Chris Watson has travelled to France many times in his search for a deeper experience of French cuisine. But of all the trips he’s taken over the years, the week he spent in Burgundy last year with Andrew McConnell – putting on a private cooking class for five couples at an enormous rural chateau – was the most enjoyable.
“We’d go to the markets every morning to have a look what was around, buy produce, take it back and spend the day preparing it with them in the kitchen,” says Watson as we sit at one of the tables by the front window at Luxembourg. Watson is the head chef at the St Kilda establishment, which opened recently on the site of what was once Golden Fields. “The guests would come back around aperitif time for some champagne and we’d prepare them some snacks, and then sit down for a five-course dinner.”
For McConnell and Watson it was a chance to gain an intimate understanding of French provincial cooking, with access to an array of local and seasonal produce. It’s the same journey that Ben Shewry took in 2014 with Guillaume Brahimi from Guillaume.
The experience, it seems, influenced McConnell and Watson greatly, because they started Luxembourg just a short time after, using principles they’d learned on their journey as inspiration for the menu, especially in desserts. “French vanilla ice-cream is an absolute classic."
In desserts at Luxembourg, he has adopted the same use of provincial produce, trying to source ingredients from the Melbourne locale, and using traditional French dairy ingredients, berries and Armagnac. “We use Armagnac from time to time when working with desserts,” he says. “But I personally find it hard to go past a great chocolate dessert. We serve a chocolate tart at the restaurant that is baked to order – it really fits the brief of what we try to do at the restaurant – it’s very simple, but we use the best chocolate – Valrhona, and cream from Saint David Dairy in Fitzroy, just barely sweetened and whipped to soft peaks, served warm just out of the oven, with a liquid-chocolate centre. It’s pretty hard to beat.”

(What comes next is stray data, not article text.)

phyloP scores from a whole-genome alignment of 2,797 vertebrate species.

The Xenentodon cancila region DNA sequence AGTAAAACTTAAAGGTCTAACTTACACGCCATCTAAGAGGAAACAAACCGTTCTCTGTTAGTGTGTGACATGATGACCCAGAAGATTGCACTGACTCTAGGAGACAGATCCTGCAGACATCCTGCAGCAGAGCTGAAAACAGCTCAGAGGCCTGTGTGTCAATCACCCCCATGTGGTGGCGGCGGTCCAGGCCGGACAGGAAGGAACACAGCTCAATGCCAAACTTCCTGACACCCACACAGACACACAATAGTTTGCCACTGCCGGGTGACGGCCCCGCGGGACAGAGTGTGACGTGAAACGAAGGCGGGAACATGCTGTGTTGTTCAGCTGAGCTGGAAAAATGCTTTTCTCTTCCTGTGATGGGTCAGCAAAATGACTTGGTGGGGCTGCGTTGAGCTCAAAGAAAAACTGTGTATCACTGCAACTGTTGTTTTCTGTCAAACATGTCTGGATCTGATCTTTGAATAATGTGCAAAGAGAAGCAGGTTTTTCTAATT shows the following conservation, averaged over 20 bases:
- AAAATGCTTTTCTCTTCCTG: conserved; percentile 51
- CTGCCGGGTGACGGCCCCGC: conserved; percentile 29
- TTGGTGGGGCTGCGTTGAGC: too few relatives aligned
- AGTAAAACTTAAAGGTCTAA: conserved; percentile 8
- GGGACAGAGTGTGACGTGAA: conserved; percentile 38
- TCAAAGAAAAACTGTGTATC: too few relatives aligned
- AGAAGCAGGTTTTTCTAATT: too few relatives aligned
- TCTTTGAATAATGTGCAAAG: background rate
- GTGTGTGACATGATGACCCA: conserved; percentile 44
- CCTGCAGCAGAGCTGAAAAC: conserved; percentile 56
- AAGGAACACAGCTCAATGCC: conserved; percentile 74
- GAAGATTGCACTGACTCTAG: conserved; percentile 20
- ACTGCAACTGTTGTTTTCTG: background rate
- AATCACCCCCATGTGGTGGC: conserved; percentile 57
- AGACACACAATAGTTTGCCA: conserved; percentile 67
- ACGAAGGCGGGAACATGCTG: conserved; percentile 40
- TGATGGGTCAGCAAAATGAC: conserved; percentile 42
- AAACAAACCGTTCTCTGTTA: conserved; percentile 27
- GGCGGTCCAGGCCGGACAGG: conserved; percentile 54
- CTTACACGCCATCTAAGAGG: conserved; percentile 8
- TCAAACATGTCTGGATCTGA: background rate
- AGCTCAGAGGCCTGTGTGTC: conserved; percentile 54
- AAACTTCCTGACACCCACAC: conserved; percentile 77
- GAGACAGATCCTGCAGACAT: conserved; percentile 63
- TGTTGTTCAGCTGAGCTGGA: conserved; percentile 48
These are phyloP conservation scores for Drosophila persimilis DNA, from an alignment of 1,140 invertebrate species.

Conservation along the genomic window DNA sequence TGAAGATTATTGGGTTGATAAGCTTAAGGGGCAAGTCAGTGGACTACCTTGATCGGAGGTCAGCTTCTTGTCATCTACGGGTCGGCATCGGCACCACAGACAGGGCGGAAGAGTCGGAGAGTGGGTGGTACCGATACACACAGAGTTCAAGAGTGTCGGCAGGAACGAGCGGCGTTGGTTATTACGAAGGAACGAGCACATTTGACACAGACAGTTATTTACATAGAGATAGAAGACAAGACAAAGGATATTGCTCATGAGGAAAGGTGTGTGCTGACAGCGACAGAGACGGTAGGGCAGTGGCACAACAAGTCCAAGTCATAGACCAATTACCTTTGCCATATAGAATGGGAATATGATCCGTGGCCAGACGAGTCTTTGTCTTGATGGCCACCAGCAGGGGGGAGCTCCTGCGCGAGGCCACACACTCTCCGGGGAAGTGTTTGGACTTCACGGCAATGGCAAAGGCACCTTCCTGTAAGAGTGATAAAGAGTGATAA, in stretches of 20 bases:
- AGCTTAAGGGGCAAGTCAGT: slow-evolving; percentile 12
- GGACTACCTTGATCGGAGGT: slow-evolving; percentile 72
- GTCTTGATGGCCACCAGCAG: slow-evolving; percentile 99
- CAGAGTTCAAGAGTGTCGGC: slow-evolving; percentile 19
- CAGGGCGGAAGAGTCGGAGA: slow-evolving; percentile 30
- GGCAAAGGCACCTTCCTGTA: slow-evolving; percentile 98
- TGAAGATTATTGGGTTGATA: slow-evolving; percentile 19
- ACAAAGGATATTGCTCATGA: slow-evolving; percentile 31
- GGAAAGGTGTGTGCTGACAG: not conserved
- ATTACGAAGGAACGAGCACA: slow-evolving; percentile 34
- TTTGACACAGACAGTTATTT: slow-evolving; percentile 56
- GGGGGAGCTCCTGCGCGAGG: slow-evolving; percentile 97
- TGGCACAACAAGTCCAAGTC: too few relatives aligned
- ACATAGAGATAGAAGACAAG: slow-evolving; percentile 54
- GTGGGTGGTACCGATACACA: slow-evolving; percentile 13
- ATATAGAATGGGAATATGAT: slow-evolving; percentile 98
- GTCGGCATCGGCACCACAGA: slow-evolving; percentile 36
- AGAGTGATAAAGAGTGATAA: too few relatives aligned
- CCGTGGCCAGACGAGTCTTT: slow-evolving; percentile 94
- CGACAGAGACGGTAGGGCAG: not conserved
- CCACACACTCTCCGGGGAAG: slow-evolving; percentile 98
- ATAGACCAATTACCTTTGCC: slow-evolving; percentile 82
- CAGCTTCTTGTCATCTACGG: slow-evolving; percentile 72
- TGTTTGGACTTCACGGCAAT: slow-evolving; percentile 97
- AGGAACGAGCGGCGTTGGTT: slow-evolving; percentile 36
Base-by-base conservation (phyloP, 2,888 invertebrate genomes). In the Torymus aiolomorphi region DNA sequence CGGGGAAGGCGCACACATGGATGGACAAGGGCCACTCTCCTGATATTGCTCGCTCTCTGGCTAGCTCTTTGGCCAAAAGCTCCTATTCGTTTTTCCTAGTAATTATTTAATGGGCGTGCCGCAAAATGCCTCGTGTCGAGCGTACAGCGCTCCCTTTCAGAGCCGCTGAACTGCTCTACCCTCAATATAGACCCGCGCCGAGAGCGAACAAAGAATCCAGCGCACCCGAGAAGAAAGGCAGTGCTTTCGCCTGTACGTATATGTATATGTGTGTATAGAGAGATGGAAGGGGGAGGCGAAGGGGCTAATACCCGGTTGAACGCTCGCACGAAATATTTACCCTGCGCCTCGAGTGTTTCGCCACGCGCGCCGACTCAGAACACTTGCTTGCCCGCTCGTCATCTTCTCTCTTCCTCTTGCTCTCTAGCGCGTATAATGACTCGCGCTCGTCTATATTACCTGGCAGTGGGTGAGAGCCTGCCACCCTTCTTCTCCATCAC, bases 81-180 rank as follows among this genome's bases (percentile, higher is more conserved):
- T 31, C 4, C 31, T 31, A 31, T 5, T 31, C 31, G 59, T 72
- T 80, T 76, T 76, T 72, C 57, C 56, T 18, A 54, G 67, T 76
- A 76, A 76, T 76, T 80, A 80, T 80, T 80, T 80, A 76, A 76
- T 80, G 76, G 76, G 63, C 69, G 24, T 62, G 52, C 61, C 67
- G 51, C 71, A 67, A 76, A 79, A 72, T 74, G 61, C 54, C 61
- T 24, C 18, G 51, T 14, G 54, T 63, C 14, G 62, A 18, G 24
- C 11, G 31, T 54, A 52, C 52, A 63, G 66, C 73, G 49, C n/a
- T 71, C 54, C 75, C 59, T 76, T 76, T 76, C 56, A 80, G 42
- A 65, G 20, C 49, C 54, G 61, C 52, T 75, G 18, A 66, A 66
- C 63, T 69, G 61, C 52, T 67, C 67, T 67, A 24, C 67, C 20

In Melbourne, they work on organic and biodynamic principles, too, always using local suppliers and ordering seasonal produce. “It’s normal to have 10 different types of strawberries or berries available in France. The cream and milk and butter and cheese and vanilla bean they have over there is incredible,” he says. “So in Melbourne, we try to get a lot of stuff direct from farmers. They might only deliver it once or twice a week. But we order, it gets picked and packed and comes in the next day. The produce is unreal.”
In French cooking, Watson says the stereotype is that the staples are buttery and over indulgent, which is a falsehood. “I mean, I think those ingredients are really important to French cooking, but I think that’s a result of people eating bad French food,” he says. But at the core of French cooking, Watson says there are basic principles, including the use of core ingredients such as onion, garlic, shallots, cheese and bread in main courses, with butter, cheese, ice-cream, vanilla bean, chocolate and brandy for dessert. “Particularly here on the menu, we tried to pare things back and be true to the core ingredients. And you can’t serve food like that unless you’ve got really good produce. That is what French cooking is about.”
This piece was produced in partnership with the new CONNOISSEUR Empire Collection, which includes the 'King Louis XIV’ ice cream with french vanilla, chocolate flakes and armagnac.
View our entire Empire flavour exploration here.